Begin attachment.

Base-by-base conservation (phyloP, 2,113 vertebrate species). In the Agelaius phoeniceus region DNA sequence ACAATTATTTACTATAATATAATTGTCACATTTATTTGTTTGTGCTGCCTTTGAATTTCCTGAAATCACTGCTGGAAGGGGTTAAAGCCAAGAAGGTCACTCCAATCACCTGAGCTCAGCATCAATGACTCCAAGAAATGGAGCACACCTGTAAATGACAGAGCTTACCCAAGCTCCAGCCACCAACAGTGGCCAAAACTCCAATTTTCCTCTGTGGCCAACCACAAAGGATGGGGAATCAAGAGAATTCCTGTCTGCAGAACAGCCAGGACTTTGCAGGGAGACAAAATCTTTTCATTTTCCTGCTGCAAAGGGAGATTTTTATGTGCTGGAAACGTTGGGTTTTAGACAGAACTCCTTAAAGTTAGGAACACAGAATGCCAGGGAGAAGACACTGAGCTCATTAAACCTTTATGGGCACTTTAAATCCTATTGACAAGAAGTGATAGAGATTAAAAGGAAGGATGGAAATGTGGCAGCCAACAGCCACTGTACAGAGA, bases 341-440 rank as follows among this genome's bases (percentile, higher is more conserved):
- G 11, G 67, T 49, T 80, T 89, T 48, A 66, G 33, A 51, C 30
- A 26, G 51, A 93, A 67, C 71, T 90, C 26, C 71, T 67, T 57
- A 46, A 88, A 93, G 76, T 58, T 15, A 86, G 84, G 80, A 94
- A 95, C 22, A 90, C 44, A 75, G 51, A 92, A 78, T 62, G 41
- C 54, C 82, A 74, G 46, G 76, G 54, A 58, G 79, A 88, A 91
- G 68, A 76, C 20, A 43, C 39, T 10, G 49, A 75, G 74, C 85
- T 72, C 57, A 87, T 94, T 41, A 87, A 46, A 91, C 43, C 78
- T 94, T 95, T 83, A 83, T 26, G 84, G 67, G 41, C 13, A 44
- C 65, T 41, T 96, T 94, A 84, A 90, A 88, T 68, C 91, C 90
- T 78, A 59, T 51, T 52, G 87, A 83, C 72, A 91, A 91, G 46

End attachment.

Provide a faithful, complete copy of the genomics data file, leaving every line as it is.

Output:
Base-by-base conservation (phyloP, 2,113 vertebrate species). In the Agelaius phoeniceus region DNA sequence ACAATTATTTACTATAATATAATTGTCACATTTATTTGTTTGTGCTGCCTTTGAATTTCCTGAAATCACTGCTGGAAGGGGTTAAAGCCAAGAAGGTCACTCCAATCACCTGAGCTCAGCATCAATGACTCCAAGAAATGGAGCACACCTGTAAATGACAGAGCTTACCCAAGCTCCAGCCACCAACAGTGGCCAAAACTCCAATTTTCCTCTGTGGCCAACCACAAAGGATGGGGAATCAAGAGAATTCCTGTCTGCAGAACAGCCAGGACTTTGCAGGGAGACAAAATCTTTTCATTTTCCTGCTGCAAAGGGAGATTTTTATGTGCTGGAAACGTTGGGTTTTAGACAGAACTCCTTAAAGTTAGGAACACAGAATGCCAGGGAGAAGACACTGAGCTCATTAAACCTTTATGGGCACTTTAAATCCTATTGACAAGAAGTGATAGAGATTAAAAGGAAGGATGGAAATGTGGCAGCCAACAGCCACTGTACAGAGA, bases 341-440 rank as follows among this genome's bases (percentile, higher is more conserved):
- G 11, G 67, T 49, T 80, T 89, T 48, A 66, G 33, A 51, C 30
- A 26, G 51, A 93, A 67, C 71, T 90, C 26, C 71, T 67, T 57
- A 46, A 88, A 93, G 76, T 58, T 15, A 86, G 84, G 80, A 94
- A 95, C 22, A 90, C 44, A 75, G 51, A 92, A 78, T 62, G 41
- C 54, C 82, A 74, G 46, G 76, G 54, A 58, G 79, A 88, A 91
- G 68, A 76, C 20, A 43, C 39, T 10, G 49, A 75, G 74, C 85
- T 72, C 57, A 87, T 94, T 41, A 87, A 46, A 91, C 43, C 78
- T 94, T 95, T 83, A 83, T 26, G 84, G 67, G 41, C 13, A 44
- C 65, T 41, T 96, T 94, A 84, A 90, A 88, T 68, C 91, C 90
- T 78, A 59, T 51, T 52, G 87, A 83, C 72, A 91, A 91, G 46